Fessonia, or probably more properly, Fessona, is a Roman Goddess
Who aids the weary. Not a whole lot is known of Her besides Her name, which
is assumed to be from Latin fessus, meaning 'weary,' 'tired,' 'exhausted,'
or 'worn out;' the only ancient mention of Her is in Augustine's 5th century
(C.E.) City of God, where he ticks off a list of minor Deities in order
to mock the Pagan ways that were competition for his Christianity. (And yes,
he comes off like a right royal bastard, if you ask me.)
She is also mentioned by the 16th century Flemish cartographer
Abraham Ortelius, considered the father of the modern atlas, and a guy who it
seems knew his Augustine. Apparently She came to him in a dream, and inspired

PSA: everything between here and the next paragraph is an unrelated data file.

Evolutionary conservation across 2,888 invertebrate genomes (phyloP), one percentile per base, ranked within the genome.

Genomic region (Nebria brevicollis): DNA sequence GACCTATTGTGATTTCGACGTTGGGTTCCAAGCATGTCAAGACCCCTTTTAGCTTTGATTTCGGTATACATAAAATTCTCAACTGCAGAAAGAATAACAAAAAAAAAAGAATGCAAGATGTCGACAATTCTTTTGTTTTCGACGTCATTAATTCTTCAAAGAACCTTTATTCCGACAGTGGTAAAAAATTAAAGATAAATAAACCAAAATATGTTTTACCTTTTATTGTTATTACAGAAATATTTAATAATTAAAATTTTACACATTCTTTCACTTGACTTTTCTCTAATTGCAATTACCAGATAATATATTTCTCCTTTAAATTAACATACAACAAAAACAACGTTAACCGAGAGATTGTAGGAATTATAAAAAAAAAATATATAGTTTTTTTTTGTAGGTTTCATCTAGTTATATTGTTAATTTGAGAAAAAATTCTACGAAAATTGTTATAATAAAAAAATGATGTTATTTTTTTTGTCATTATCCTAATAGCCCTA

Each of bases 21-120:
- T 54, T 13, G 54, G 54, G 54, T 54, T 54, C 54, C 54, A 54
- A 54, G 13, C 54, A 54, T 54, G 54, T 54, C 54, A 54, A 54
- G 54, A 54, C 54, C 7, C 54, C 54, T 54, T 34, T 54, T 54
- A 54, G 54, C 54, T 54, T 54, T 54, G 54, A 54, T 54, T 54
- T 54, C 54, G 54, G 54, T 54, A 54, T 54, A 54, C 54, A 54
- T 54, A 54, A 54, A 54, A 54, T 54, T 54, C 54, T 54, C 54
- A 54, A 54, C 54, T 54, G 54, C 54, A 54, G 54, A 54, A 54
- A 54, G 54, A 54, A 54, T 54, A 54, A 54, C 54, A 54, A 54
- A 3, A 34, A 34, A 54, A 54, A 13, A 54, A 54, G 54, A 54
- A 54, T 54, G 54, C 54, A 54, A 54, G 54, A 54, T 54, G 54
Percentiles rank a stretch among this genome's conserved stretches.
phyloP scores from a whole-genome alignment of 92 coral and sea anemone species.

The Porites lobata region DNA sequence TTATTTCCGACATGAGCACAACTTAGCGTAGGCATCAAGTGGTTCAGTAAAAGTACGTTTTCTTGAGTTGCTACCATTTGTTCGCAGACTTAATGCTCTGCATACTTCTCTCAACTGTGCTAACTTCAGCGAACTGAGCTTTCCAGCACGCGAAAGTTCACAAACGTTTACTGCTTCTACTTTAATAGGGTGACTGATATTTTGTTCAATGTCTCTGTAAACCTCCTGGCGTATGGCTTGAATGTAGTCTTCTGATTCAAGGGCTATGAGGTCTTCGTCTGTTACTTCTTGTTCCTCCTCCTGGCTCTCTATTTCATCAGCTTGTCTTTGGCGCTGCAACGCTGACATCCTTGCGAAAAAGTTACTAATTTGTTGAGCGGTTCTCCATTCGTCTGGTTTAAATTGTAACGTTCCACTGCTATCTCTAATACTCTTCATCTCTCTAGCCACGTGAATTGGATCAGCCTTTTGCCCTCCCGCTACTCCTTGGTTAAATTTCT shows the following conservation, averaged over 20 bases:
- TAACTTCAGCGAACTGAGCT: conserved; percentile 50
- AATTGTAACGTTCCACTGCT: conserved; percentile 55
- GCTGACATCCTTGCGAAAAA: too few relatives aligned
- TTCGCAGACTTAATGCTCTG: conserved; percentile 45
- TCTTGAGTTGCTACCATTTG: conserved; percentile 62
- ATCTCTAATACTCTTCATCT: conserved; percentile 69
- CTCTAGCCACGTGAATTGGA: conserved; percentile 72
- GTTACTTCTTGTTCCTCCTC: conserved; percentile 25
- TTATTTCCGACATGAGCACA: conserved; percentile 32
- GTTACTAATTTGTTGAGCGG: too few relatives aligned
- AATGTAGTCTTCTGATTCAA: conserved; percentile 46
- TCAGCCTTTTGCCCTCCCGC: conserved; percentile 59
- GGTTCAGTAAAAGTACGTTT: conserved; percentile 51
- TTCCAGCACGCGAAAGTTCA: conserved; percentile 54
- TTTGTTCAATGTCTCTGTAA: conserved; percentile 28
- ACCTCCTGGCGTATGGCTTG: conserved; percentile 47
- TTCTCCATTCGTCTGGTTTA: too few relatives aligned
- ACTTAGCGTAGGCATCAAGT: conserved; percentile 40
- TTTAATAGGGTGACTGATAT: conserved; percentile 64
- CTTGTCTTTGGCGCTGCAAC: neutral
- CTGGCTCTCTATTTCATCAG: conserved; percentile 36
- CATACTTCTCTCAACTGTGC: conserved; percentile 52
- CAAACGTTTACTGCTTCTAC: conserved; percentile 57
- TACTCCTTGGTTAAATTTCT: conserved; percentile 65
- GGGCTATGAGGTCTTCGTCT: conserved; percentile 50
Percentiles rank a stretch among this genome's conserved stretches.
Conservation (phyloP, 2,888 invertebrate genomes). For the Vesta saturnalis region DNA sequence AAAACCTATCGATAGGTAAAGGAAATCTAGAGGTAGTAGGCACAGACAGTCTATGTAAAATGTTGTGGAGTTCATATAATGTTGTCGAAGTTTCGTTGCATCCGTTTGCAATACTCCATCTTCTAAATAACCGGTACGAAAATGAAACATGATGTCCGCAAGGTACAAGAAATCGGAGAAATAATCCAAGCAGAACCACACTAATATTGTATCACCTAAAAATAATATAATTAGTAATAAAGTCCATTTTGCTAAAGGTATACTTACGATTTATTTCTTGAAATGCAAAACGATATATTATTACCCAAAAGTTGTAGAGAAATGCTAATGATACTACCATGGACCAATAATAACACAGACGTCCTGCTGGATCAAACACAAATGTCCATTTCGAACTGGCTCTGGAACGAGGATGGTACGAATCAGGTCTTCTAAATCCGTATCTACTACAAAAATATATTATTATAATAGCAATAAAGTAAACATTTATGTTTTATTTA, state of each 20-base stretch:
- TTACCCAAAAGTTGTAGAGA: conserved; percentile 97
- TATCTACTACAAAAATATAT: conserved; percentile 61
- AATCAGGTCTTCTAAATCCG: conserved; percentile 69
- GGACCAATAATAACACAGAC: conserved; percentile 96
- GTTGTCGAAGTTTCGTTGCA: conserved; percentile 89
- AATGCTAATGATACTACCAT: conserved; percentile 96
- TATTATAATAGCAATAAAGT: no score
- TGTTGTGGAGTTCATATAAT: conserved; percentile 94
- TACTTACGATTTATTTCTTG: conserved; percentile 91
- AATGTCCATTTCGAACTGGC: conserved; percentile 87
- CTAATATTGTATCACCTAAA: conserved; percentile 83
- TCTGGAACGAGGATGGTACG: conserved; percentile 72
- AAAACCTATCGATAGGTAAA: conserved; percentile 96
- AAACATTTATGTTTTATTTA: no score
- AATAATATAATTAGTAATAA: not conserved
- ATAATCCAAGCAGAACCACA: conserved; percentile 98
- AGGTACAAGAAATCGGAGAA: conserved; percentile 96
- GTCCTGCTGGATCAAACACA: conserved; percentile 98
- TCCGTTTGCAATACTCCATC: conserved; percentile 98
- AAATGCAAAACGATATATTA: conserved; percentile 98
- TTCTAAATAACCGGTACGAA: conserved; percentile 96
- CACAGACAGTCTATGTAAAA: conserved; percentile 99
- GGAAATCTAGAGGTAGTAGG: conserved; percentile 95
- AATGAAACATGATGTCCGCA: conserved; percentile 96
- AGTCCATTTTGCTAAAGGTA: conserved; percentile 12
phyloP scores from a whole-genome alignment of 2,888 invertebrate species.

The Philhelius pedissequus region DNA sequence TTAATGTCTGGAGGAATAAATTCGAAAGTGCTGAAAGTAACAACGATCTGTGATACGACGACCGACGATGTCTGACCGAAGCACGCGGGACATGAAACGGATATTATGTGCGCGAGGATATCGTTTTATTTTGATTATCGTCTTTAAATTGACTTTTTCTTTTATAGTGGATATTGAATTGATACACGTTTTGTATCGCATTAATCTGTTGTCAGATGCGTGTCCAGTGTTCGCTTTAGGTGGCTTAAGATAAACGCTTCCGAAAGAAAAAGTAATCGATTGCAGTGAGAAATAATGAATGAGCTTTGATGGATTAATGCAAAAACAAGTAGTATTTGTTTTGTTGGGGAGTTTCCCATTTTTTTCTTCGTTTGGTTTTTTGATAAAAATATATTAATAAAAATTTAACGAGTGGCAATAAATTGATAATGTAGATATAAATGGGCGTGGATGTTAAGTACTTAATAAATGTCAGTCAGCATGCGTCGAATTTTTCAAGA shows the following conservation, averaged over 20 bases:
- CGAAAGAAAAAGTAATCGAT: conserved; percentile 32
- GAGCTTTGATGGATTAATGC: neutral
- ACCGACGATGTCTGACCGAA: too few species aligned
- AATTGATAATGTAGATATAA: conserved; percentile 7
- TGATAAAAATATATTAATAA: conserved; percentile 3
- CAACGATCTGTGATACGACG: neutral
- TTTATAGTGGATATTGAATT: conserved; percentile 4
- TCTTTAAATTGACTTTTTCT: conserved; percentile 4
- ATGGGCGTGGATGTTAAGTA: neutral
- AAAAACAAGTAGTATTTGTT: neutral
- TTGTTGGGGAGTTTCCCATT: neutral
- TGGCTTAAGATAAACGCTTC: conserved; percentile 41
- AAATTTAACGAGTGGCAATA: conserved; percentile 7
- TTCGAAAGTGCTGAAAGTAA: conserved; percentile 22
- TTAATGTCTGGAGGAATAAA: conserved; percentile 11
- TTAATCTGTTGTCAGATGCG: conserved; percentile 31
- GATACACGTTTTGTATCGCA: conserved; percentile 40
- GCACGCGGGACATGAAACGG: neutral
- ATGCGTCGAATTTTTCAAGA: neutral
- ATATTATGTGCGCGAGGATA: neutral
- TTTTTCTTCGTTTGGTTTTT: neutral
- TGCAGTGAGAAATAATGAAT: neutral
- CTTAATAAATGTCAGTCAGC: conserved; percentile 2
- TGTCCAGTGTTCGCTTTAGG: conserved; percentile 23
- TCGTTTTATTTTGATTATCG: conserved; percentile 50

him to draw the famous Vale of Tempe in Thessaly, Greece, not far from Mount
Olympos, thought to be an especially idyllic and tranquil place where the weary
might find true rest. Of course the real (not the poetic) beauty of the Vale
of Tempe is of a rather more rugged sort, with dramatic cliffs for part of its
way, said in legend to have been split open by a forceful jab from Poseidon's
trident; but, well, Ortelius probably didn't know that.
Fessus can also be used of illness, to mean 'sick,' 'feeble,'
or 'infirm,' so it is not too much of a stretch to guess that Fessonia may have
been invoked to aid healing in the case of illness, and to ward off the weariness
being sick can cause. Though I suppose that is fairly circular, as weariness
can both cause and be the result of illness. At any rate, as the Goddess of
weariness, or as the Goddess Who was in charge of weariness, it is probably
also not too much to assume that in parallel with other Deities of sickness
such as Febris Fessonia
was thought to both cause and cure weariness. Which, to string it along a little
further, could make Her the Goddess of bed-rest.
Conjecture, I know. But hey, I'm tired.